Loah has used this stop-gap year in her career and personal life to explore a series of songs which take poems from the 1920s from prominent poets and set them to music.
When I Rise Up is the name of the EP of songs that will feature Loah’s voice, acoustic guitar and piano singing the words of Langston Hughes [USA], Georgia Douglas Johnson [USA], Gladys Casely-Hayford [Sierra Leone], Eva Gore Booth [Ireland], W.B. Yeats [Ireland], and Katharine Tynan [Ireland].
Today you can hear her song version of ‘The Body To The Soul’ by Irish poet, dramatist, suffragist, social worker, labour and LGBTQ activist Eva Gore Booth. Booth was born in born at Lissadell House in Sligo, was the younger sister of Constance Gore-Booth, later known as the Countess Markievicz.
Hear ‘The Body To The Soul’:
Loah also shared these words about the project:
As the COVID-19 crisis prevented me from moving to New York in 2020 as I had planned, I took an international approach and chose works by several poets who originate in Ireland, The United States and Sierra Leone. The poets I chose are Langston Hughes [USA], Georgia Douglas Johnson [USA], Gladys Casely-Hayford [Sierra Leone], Eva Gore Booth [Ireland], W.B. Yeats [Ireland], and Katharine Tynan [Ireland].
The 1920s were, much as we are experiencing now, a time of great challenge and change internationally. At home the Rising had shaken the foundations of our nation, leading to the War of Independence. The Women’s Suffrage Movement was beginning to see its parliamentary goals achieved globally. Stateside, the Harlem renaissance was setting the tone for a century of African-American intellectual emancipation and self-expression, with its genesis in the literary arts. This decade truly presented a zenith of post-war hope and aspiration, before the Great Depression of the 30s. This is represented powerfully in the writings of the time. The differences and parallels of where we are a century later set the tone for this song cycle series.
The poets chosen were very much writing from the lived experience of these great, existential travails, and much solace can be taken today from their elegant processing of and reflections upon the complexities their people were facing. While the poets I’ve chosen worked and published extensively throughout many decades, I am choosing to centre the series on works specifically published during the 1920s, with two exceptions. Taking the form of the folk song to bring the poems alive connects the past to the present in this most ancient means of storytelling, and certainly brings them alive for me personally.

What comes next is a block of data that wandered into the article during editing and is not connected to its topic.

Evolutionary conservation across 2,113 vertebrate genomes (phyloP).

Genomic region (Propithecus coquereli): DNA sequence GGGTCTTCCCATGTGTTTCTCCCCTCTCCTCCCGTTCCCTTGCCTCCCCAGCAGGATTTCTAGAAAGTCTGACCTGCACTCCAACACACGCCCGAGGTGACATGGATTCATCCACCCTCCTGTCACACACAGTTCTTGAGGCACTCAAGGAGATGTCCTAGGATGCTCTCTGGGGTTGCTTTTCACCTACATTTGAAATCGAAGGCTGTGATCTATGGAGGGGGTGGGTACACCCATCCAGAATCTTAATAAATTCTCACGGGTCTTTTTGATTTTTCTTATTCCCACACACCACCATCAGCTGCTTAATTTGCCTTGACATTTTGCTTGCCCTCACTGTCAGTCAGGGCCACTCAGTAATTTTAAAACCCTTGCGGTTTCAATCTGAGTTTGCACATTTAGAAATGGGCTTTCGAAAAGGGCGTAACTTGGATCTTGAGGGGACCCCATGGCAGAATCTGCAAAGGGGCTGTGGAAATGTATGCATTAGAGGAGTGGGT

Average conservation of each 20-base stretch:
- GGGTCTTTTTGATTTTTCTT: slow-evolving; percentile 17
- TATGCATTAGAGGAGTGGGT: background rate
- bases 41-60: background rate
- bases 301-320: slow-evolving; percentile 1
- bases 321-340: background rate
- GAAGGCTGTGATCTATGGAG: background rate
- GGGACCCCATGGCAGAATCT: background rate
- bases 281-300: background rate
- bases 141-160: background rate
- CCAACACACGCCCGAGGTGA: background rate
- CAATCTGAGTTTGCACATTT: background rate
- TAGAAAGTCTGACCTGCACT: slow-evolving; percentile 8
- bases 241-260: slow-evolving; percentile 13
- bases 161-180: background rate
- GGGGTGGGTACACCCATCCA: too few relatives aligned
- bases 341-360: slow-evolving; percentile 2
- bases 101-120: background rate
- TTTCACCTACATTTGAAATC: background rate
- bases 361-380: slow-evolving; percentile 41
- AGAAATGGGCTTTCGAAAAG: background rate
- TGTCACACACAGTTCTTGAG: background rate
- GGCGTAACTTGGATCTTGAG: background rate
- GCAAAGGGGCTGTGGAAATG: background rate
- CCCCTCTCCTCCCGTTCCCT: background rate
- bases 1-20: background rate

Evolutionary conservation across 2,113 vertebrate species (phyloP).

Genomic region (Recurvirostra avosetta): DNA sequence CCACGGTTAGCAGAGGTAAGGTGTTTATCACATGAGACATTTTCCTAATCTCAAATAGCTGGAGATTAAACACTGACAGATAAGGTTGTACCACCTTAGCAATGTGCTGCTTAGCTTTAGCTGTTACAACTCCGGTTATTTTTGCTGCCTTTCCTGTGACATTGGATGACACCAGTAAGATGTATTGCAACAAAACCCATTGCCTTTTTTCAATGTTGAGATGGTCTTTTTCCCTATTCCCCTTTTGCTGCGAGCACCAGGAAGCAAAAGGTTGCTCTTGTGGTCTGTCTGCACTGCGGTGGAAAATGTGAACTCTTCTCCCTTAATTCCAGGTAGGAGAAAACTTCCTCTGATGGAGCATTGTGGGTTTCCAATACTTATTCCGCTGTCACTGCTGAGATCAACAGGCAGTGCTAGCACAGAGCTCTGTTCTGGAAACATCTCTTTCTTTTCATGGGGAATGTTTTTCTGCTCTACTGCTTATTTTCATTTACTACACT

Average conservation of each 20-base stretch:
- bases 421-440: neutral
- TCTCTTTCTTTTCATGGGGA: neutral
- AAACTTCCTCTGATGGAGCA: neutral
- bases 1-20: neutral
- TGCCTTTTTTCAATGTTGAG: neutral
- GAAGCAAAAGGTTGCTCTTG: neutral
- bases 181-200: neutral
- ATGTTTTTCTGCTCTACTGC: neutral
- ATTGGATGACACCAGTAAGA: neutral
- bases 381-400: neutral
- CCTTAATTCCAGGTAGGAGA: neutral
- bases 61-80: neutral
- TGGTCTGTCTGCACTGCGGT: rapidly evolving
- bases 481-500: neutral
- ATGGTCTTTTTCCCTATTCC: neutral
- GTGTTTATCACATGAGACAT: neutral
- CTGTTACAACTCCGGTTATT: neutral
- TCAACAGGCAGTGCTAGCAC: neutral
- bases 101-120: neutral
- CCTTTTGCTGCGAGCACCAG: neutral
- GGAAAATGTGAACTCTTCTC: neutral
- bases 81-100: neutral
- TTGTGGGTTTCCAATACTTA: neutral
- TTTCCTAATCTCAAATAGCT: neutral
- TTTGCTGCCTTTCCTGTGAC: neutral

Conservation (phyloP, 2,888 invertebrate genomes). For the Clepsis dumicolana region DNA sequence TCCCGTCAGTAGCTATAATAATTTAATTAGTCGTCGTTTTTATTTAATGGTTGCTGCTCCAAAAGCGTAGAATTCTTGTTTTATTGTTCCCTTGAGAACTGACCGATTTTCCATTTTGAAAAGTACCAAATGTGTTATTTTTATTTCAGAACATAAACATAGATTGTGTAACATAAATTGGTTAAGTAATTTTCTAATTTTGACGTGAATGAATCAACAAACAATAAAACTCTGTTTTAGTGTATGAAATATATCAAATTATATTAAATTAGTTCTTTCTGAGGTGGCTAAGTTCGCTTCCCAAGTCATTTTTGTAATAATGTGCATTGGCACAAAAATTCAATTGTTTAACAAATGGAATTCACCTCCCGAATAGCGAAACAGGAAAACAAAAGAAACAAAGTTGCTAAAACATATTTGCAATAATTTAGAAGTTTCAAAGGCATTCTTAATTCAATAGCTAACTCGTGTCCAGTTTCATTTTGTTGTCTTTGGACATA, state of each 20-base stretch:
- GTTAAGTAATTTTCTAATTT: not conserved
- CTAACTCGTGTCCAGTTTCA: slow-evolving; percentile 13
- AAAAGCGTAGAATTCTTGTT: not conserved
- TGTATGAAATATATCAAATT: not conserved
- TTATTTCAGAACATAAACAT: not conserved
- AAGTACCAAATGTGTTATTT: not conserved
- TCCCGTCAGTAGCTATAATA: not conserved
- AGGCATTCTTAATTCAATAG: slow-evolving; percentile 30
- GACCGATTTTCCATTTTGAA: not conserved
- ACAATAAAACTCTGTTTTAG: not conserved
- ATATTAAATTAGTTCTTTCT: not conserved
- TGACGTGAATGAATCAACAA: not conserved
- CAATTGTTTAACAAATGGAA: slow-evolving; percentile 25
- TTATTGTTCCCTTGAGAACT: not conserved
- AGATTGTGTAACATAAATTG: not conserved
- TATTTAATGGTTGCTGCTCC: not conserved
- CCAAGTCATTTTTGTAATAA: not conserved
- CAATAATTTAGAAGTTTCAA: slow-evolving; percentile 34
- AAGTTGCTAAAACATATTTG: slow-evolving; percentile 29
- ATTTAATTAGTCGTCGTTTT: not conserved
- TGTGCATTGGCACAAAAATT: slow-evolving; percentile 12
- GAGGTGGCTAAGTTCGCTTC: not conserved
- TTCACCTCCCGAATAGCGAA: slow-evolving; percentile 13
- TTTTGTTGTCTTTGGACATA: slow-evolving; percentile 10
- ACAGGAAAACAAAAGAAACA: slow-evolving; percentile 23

The Body to the Soul :: Eva Gore Booth :: 1929 Eva Gore-Booth was an incredible woman in her time – a poet, playwright, suffragette, social worker, labour rights activist. She fought for women’s rights to vote, our rights in the workplace, not to mention being an LGBTQ heroine and was an all-around genuine legend in every sense of the word. I first came to know of her through the Yeats poem, In Memory of Eva Gore-Booth and Con Markievicz, but it was only in the course of this project that I looked deeper into her own work as a writer.
I chose The Body to the Soul as it has a very dualistic quality I found beautiful. It’s ethereal, but it’s also a direct conversation between the body and the soul. The body is sometimes playfully, sometimes angrily admonishing the soul for everything that the soul is putting it through: how much work, how much sorrow, how much intensity and contrast. And after all that, the body returns to cruel and indifferent dust while the soul flies on to enjoy eternal life. It’s given me wonderful, if sometimes sombre, perspective in this time.
The Body To The Soul
You have dragged me on through the wild wood ways,
You have given me toil and scanty rest,
I have seen the light of ten thousand days
Grow dim and sink and fade in the West.
Once you bore me forth from the dusty gloom,
Weeping and helpless and naked and blind,
Now you would hide me deep down in the tomb,
And wander away on the moonlit wind.
You would bury me like a thing of shame,
Silently into the darkness thrust,
You would mix my heart that was once a flame
With the mouldering clay and the wandering dust.
The eyes that wept for your sorrowful will
Shall be laid among evil and unclean things,
The heart that was faithful through good and ill
You scorn for a flutter of tawdry wings.
You were the moonlight, I lived in the sun;
Could there ever be peace between us twain?
I sought the Many, you seek the One,
You are the slayer, I am the slain.
Oh soul, when you mount to your flame-built throne
Will you dream no dream of the broken clay?
Will you breathe o’er the stars in your pathway strown,
No sigh for the daisies of yesterday?
As you wander the shining corridors,
A lonely wave in the ocean of light,
Have you never a thought of the lake’s lost shores,
Or the fire-lit cottage dim and white?
Shall not the dear smell of the rain-wet soil
Through the windless spheres and the silence float?
Shall not my hands that are brown with toil
Take your dreams and high desires by the throat?
Behold, I reach forth from beyond the years,
I will cry to you from beneath the sod,
I will drag you back from the starry spheres,
Yea, down from the very bosom of God.
You cannot hide from the sun and the wind,
Or the whispered song of the April rain,
The proud earth that moulds all things to her mind,
Shall gather you out of the deeps again.
You shall follow once more a wandering fire,
You shall gaze again on the starlit sea,
You shall gather roses out of the mire:
Alas, but you shall not remember me.